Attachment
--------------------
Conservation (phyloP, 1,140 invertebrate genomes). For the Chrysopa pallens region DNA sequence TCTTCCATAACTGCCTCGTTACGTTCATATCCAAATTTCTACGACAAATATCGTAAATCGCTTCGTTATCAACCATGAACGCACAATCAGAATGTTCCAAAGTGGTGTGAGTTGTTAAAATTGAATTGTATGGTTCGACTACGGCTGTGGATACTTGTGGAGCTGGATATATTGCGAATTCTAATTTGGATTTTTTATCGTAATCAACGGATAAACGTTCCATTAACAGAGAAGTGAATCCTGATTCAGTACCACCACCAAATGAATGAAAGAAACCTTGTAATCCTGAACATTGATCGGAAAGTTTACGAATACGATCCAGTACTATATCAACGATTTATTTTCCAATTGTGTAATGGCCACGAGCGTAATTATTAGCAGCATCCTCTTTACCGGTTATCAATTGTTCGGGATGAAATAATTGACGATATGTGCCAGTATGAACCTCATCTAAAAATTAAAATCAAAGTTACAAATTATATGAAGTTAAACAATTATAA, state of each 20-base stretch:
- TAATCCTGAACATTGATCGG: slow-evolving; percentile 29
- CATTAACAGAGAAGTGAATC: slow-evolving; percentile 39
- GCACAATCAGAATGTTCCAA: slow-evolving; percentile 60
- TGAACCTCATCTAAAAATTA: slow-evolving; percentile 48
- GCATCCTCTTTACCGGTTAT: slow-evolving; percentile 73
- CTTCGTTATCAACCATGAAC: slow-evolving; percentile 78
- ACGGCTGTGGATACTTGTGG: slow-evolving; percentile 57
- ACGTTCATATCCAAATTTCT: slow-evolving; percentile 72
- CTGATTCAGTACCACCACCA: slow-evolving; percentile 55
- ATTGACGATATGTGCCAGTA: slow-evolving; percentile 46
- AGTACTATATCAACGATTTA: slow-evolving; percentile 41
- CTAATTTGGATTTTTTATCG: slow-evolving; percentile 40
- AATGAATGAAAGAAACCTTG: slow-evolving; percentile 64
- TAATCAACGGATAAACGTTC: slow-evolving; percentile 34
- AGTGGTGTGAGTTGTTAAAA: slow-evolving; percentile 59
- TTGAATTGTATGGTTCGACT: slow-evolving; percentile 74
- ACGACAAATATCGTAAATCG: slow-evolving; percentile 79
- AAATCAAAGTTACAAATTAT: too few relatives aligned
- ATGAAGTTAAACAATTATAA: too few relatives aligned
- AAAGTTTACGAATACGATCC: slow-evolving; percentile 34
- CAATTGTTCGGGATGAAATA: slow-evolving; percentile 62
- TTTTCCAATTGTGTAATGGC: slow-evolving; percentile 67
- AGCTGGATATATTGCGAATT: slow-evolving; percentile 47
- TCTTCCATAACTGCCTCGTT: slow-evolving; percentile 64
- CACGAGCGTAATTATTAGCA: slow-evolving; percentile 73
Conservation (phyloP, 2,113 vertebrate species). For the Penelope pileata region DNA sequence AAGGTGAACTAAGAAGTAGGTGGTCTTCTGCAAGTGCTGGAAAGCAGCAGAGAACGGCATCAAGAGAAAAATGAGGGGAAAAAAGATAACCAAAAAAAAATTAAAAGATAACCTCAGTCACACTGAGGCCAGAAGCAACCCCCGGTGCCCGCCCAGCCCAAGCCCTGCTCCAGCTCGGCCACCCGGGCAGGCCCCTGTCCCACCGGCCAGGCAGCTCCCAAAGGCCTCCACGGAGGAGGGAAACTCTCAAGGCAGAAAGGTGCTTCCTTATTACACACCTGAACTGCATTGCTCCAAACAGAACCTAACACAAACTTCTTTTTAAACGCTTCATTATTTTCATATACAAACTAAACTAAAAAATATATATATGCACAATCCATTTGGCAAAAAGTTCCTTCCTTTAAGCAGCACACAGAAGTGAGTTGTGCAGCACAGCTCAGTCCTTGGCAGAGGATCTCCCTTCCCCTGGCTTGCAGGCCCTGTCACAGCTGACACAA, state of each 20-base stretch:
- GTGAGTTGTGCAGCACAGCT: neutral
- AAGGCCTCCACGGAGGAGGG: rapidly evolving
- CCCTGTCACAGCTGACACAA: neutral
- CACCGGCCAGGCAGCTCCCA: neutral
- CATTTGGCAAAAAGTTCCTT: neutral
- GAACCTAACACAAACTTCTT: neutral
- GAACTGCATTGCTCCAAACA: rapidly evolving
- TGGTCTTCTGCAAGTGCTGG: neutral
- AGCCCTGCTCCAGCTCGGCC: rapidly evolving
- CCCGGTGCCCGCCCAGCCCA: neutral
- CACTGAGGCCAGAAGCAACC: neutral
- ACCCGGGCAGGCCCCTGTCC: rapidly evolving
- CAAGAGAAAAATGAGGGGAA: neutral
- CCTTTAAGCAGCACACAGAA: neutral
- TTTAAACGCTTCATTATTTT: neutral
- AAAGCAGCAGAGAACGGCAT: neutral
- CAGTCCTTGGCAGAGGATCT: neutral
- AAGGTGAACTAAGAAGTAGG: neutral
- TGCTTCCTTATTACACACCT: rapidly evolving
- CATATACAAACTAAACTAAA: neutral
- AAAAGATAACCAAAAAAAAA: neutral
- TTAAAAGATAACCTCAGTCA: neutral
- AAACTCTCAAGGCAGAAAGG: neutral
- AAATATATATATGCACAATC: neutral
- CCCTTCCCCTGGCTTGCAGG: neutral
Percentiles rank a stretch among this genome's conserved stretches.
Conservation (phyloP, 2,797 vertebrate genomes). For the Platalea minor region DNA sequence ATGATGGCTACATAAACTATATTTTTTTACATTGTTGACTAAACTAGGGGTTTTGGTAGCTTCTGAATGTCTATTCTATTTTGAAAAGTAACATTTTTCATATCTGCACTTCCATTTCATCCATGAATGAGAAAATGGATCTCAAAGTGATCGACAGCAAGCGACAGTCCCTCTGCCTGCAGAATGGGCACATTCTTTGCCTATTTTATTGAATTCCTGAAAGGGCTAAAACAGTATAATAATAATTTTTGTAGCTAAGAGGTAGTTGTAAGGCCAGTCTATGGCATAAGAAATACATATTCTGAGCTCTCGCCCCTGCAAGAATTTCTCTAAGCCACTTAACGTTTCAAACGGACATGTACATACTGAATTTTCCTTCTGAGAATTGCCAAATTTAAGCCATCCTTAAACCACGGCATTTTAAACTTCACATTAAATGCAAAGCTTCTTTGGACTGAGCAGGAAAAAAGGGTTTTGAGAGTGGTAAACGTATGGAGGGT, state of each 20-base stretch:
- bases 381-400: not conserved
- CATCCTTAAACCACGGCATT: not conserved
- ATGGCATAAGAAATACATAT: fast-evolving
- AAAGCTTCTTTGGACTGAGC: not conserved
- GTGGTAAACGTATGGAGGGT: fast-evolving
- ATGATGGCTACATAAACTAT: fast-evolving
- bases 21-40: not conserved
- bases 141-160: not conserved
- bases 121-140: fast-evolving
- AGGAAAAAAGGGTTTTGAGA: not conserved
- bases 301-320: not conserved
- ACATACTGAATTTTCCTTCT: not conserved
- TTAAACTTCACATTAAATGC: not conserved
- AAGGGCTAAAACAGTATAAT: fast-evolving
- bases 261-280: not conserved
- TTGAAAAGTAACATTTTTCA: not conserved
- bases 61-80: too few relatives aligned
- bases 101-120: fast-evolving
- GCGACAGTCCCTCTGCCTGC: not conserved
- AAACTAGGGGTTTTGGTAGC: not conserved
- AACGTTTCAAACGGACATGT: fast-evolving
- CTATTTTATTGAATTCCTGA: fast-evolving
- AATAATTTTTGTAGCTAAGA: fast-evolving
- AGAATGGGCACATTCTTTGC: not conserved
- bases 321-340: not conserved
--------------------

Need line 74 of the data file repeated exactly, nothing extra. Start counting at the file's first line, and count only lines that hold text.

- AAACTAGGGGTTTTGGTAGC: not conserved